> each loop?


The f object goes out of scope at each iteration, so there is no
accumulation. If you were to place these functions inside an array, then
it would probably fill up some memory...

-- Alain.
 
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Juha Nieminen
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      04-22-2012
Alain Ketterlin <(E-Mail Removed)-strasbg.fr> wrote:
> The code is generated once and for all (per template), and captured data
> is stored in an instance of a compiler-generated class. (At least,
> that's how I would implement it.)


I'm assuming that when you are using lambda functions directly, like

auto func = [multiplier](int value) { return value * multiplier; };

then the type of 'func' will be internally something very similar to a
struct containing the value of 'multiplier' as a member, and the lambda
operating on this "struct" exactly is if it were its member function.
Thus, this "struct" is bound to the scope where it's created in the
exact same way as any old-fashioned functor would be.

*However*, std::function cannot have any such struct as a member.
The type of eg. "std::function<int(int)>" never changes regardless of
which kind of lambda is assigned to it, and how many variables might have
been captured. (A clear sign of this is that you can use such
std::function<int(int)> objects in non-templated code.) In this case the
captured variables cannot be stored locally on the stack like they can
when dealing with lambdas directly. They have to be stored somewhere else.

Does std::function keep the "capture struct" on the heap? Does it manage
it like a smart pointer would? Or does it do something even smarter?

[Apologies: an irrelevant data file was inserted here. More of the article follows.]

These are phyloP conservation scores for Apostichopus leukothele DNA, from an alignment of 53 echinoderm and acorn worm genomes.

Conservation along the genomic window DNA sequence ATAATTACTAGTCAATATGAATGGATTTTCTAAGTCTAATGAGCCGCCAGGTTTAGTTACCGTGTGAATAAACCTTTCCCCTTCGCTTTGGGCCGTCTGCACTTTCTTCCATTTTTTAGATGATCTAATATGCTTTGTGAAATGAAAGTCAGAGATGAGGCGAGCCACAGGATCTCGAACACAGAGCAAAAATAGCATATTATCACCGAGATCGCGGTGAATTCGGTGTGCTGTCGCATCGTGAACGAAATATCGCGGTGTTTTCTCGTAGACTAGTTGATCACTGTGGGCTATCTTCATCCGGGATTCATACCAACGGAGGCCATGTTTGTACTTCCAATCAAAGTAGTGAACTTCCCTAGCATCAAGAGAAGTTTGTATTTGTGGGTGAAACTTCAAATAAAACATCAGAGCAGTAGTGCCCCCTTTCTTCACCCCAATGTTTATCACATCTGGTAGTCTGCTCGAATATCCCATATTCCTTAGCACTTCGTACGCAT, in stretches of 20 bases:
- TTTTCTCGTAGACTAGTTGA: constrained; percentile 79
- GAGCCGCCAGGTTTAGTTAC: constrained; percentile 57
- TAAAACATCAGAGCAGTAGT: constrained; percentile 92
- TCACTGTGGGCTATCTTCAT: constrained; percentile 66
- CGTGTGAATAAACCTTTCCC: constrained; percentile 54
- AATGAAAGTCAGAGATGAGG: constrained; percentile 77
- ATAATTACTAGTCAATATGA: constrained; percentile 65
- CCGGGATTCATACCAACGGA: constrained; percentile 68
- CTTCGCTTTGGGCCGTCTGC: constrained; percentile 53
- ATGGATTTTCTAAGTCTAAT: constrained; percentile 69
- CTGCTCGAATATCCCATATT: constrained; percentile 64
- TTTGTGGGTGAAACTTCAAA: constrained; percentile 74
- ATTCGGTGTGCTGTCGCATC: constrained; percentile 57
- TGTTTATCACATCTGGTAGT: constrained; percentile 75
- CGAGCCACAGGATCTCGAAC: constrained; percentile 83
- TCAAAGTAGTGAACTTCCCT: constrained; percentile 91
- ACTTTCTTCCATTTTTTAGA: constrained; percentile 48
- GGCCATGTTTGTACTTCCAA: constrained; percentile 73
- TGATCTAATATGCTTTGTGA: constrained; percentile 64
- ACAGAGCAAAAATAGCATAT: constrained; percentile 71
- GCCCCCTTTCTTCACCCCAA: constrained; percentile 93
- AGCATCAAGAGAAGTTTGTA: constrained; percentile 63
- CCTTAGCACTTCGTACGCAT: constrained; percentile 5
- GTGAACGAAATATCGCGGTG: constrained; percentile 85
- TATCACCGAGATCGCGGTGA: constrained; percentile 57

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Juha Nieminen
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      04-24-2012
Juha Nieminen <(E-Mail Removed)> wrote:
> Does std::function keep the "capture struct" on the heap? Does it manage
> it like a smart pointer would? Or does it do something even smarter?


So nobody knows the answer to this question?
 
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Alain Ketterlin
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      04-24-2012
Juha Nieminen <(E-Mail Removed)> writes:

> Juha Nieminen <(E-Mail Removed)> wrote:
>> Does std::function keep the "capture struct" on the heap? Does it manage
>> it like a smart pointer would? Or does it do something even smarter?


That was my guess...

> So nobody knows the answer to this question?


I don't, but would appreciate any info on how this is implemented.

-- Alain.
 
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cartec69@gmail.com
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      04-24-2012
On Tuesday, April 24, 2012 5:47:03 AM UTC-5, Juha Nieminen wrote:
> Juha Nieminen <(E-Mail Removed)> wrote:
> > Does std::function keep the "capture struct" on the heap? Does it manage
> > it like a smart pointer would? Or does it do something even smarter?

>
> So nobody knows the answer to this question?


std::function has to be polymorphic, so in general it needs to copy to the heap. The standard does not mandate that behavior, however, and even encourages implementors to optimize common cases (function pointer, member function pointer and object).